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Wounded warrier project.

As an Army Nurse, Navy Wife, and Army Brat, I have been ingrained in the military procedures. Since completing a dissertation investigating the quality of life and post-stress trauma after a traumatic limb loss in combat and spending one-year on active duty as a community-based nurse case manager for wounded warriors, I am enriched with a very broad knowledge of the issues, concerns, triumphs, and tribulations. The stories are amazing, but here I will focus on the organizations that are trying to improve the outcomes of our young men and women, who have been injured serving our country.

Wounded Warrior Project. The Wounded Warrior Project (WWP) is a national organization, designed to help all wounded warriors from Operation Enduring Freedom (OEF) and Operation Iraqi Freedom (OIF). The organization is based in Washington D.C., and encourages participation in many types of athletic and artistic camps, and events for wounded warriors and their families. The southern California warrior bike ride was a three-day event for the wounded warriors and support personnel. Participants included medical, bike mechanics, security, media, photographers, and mess hall (meals) to provide three one-day rides in the cities of Santa Barbara, Santa Monica, and San Diego, California. Warrior Bike Rides were designed throughout the United States to bring awareness of soldier issues and raise funds. The 2009 event was the first opportunity to actually meet and greet wounded warriors from OEF/OIF. As medical support for the three-day event, I had negotiated with the director of the WWP to ride with the wounded warriors. Many of these were also those military wounded with traumatic brain injury, burns, amputations and post-stress trauma.

Community based warrior transition units. The Army Wounded Warrior Program (AW2) headquarters is located in Alexandria, Virginia, where case managers supervise the care of the wounded warriors throughout the United States. The community based warrior transition units are designed to facilitate a smooth transition from a Military Treatment Facility to a community based setting closer to their home so they can be with their family, friends, and caregivers, while still receiving medical and psychological care, at either a Military Medical Treatment Facility or TRICARE approved provider. There are over 40,000 injured and many US Army Reservists and National Guard Nurse Corps are recruited to conduct the mission of nurse case management of wounded warriors. In 2011, I received a 365-day military order to join the ranks of the nurse case manager force. The goal is to oversee the medical care interventions for wounded warriors. Our headquarters were in Madigan Army Medical Center, Tacoma, Washington, and the community based office was in McClellan Air Force Base in Sacramento, California. The soldiers on my case management load lived in any one of four states to include California, Oregon, Nevada, and Washington. I worked with many military and civilian providers to address needs of each soldier, their care giver, and family. The focus was to obtain all necessary services needed to facilitate that soldier to return as a productive member of society, going to work, participating in home activities, enrolling in school, and taking back the role he or she had played prior to the injury. There are many organizations designed to assist with the wounded warriors, and one of the most challenging tasks as a nurse case manager is to determine, remotely, the needs and available resources.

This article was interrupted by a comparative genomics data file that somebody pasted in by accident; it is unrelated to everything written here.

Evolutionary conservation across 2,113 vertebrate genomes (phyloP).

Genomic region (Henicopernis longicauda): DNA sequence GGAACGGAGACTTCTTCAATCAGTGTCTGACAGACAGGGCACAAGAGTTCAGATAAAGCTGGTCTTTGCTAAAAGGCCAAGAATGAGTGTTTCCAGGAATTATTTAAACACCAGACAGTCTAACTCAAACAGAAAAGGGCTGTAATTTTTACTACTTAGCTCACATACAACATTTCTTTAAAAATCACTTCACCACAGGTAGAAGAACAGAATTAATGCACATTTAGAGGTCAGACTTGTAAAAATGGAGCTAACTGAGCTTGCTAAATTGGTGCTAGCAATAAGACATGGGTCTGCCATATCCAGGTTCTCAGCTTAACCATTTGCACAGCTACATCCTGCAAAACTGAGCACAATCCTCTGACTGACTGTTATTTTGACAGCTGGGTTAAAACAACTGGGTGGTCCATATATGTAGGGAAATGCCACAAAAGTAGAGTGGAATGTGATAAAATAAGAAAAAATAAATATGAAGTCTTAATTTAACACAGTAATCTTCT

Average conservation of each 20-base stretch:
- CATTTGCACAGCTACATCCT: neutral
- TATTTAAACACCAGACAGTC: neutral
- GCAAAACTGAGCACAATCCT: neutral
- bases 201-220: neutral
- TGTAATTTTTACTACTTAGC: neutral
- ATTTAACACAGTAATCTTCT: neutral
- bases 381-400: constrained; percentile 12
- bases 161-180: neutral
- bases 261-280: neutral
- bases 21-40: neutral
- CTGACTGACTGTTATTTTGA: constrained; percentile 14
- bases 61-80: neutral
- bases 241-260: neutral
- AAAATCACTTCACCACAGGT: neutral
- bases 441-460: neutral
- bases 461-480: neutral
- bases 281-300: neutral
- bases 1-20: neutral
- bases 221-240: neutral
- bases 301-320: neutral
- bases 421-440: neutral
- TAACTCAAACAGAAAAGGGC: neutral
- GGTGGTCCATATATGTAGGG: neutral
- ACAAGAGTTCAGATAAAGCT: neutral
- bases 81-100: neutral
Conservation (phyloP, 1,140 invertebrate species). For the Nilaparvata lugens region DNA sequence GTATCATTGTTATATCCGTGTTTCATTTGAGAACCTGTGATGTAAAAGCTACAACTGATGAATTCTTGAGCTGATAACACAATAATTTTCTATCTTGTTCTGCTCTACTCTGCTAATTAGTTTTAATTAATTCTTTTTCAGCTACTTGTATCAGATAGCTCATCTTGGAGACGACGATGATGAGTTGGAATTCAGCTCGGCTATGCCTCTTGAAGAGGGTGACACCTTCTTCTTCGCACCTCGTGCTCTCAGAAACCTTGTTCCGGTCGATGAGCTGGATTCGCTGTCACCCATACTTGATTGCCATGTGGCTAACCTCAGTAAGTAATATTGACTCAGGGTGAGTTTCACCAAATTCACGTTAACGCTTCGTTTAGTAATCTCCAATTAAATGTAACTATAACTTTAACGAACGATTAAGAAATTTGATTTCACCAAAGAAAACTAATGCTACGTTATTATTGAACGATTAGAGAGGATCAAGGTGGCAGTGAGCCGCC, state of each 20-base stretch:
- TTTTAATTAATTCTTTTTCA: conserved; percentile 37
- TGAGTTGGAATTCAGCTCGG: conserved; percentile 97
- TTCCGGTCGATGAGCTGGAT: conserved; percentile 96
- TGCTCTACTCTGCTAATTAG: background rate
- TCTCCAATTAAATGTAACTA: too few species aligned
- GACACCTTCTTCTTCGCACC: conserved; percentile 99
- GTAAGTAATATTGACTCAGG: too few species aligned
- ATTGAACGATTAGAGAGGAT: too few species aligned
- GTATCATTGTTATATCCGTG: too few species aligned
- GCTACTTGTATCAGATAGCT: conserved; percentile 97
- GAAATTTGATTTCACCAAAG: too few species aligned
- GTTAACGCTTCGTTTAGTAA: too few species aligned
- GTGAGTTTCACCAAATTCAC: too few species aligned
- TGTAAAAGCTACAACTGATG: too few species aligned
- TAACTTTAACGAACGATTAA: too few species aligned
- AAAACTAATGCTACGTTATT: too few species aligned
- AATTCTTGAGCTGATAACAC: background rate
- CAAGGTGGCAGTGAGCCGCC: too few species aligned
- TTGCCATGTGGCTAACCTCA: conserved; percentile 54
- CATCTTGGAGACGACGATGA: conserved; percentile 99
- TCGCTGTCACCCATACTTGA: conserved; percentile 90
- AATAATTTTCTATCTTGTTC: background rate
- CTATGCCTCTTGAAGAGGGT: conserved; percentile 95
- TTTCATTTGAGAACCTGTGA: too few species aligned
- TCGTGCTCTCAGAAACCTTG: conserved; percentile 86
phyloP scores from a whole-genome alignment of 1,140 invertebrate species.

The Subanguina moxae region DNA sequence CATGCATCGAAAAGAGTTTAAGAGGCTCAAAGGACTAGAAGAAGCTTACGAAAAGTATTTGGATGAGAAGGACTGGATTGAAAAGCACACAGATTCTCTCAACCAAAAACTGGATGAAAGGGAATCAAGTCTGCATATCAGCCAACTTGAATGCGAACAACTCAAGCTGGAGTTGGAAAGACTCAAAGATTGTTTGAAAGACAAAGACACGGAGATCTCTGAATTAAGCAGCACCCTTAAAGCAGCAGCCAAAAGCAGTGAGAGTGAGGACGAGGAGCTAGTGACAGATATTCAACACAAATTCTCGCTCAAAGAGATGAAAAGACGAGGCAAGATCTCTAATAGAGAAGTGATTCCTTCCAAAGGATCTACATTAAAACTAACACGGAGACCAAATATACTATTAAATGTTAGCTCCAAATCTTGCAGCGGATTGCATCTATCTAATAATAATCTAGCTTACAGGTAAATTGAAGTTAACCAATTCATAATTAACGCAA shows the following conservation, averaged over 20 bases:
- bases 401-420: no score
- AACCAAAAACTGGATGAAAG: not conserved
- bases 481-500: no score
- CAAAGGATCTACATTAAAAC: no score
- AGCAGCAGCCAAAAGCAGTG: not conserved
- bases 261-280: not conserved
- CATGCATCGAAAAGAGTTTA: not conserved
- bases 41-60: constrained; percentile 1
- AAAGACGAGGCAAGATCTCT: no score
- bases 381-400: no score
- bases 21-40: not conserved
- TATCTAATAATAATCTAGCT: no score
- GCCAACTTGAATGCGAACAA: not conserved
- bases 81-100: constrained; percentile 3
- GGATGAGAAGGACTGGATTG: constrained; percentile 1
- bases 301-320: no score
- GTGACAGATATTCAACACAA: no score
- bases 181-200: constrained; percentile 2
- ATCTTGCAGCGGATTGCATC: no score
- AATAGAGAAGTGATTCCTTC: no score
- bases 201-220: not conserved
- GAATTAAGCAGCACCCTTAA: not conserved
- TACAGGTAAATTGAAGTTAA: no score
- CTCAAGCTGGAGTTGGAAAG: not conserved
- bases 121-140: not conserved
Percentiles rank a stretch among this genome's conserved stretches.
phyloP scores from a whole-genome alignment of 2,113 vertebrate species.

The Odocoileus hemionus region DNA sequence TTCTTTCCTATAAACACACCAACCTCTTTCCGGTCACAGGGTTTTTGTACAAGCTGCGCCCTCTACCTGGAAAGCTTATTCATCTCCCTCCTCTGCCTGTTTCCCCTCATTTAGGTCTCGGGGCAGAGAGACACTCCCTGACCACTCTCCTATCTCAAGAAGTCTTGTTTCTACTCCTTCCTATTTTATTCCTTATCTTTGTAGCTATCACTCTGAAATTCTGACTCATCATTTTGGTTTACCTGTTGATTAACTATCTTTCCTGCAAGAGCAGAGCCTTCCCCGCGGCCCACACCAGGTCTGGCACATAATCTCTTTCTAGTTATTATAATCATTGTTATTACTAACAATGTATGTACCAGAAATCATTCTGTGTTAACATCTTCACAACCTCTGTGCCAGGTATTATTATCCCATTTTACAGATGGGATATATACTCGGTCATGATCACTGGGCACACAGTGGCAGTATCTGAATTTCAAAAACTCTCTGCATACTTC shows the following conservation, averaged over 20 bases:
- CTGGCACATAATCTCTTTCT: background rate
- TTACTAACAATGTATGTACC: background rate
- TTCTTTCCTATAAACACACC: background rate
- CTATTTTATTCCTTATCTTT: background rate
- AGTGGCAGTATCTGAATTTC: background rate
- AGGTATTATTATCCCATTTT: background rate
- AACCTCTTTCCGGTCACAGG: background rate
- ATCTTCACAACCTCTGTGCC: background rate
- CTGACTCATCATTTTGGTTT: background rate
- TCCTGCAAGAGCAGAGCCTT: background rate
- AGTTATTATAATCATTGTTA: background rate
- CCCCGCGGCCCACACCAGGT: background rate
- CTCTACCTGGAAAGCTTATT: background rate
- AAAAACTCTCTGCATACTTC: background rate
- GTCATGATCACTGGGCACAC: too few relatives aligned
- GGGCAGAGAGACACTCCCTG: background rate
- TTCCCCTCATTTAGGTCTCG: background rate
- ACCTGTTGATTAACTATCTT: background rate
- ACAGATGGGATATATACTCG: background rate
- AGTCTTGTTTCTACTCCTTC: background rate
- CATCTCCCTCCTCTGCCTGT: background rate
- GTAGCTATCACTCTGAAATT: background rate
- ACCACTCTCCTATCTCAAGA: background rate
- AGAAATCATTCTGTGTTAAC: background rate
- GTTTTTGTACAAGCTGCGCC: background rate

Each wounded warrior is unique. This country understands now, more than ever, that these disabilities often demand a long and difficult period of recovery and adjustment. Nurse case management is one step into recovery that integrates support that is personal, prolonged, and proactive. The goal is to heal and transition. The transition is a challenge with the need to learn new skills, while adapting to visible and invisible injuries. Over 75% of the wounded have post-trauma stress and/or traumatic brain injury, so the need for prolonged support that lasts through the entire transition is essential for success. Never in my 25 years of service with the Army have I been more proud to be a nurse. I dream each and every soldier will receive the care, interventions, and assistance they need to move on--To Heal and Transition.

Michele (Shelly) Burdette-Taylor LTC, AN, PhD
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Author:Burdette-Taylor, Michele "Shelly"
Publication:Nevada RNformation
Geographic Code:1U9CA
Date:Aug 1, 2012
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